The tumbling oil price has had a catastrophic effect in Venezuela, which has the dubious privilege of having the world’s highest inflation.
Point of view
Everything is so expensive. You go to buy a pair of shoes, anything, and you don't have enough money
The value of oil revenues can be seen in OPEC’s figures: they account for roughly 95 percent of export earnings, 45 percent of budget revenues and a quarter of GDP.
For two years people in the South American country have got used to long queues even for basic items in supermarkets.
Even if they find goods available, affording them is another matter.
The IMF predicts this year’s inflation rate will hit 159 percent – and next year could top 200.
“You are very limited because everything is so expensive. You go to buy a pair of shoes, anything, and you don’t have enough money,” said Caracas resident Carlos Gonzalez.
“The money doesn’t buy anything. I have a girl with special needs and it’s difficult. I just applied for a job so I’ll see what I find because honestly my husband’s salary, my son’s, mine, aren’t enough for us. We are in a critical situation,” added another resident, Virginia Romero.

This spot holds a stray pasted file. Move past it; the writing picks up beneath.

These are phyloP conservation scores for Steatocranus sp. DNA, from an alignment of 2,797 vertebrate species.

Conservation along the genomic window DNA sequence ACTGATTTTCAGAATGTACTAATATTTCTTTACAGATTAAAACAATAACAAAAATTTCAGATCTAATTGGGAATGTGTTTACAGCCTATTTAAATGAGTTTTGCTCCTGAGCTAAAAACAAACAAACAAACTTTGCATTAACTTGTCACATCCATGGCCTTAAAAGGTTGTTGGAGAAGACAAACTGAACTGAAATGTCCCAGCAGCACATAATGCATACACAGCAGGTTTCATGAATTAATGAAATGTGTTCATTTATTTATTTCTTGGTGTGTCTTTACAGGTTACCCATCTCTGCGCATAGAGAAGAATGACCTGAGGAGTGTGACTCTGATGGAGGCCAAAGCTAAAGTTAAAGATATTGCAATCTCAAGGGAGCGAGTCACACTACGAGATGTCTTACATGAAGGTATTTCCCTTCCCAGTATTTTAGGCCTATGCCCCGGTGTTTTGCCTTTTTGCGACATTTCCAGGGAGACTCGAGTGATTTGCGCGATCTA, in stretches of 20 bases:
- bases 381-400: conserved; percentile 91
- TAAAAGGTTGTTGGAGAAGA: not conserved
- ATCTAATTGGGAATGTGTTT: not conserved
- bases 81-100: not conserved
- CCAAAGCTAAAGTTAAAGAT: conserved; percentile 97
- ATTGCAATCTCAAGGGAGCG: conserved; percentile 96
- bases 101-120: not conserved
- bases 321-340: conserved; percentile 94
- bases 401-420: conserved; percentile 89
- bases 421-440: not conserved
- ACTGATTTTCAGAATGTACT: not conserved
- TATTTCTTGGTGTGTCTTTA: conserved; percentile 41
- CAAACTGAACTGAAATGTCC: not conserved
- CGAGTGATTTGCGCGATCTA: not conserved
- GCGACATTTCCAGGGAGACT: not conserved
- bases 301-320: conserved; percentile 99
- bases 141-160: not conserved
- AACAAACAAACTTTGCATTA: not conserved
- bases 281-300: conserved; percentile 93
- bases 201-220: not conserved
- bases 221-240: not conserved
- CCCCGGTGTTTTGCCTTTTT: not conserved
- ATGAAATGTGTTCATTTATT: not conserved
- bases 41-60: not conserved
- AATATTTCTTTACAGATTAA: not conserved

Voters punished President Maduro’s ruling Socialist Party in elections earlier this month. The opposition won a two-thirds majority in the National Assembly.
The president – who’s fought a losing battle to try to get OPEC to cut oil production to push up prices – took the rare step of quoting data recently as he cited inflation and predicted the economy would contract.
Analysts have forecast that reality could get far worse than his estimates of four percent contraction in the economy and 100 percent inflation.
Economic analyst Henkel Garcia said inflation could reach between 230-250 percent, with economic contraction of six to eight percent.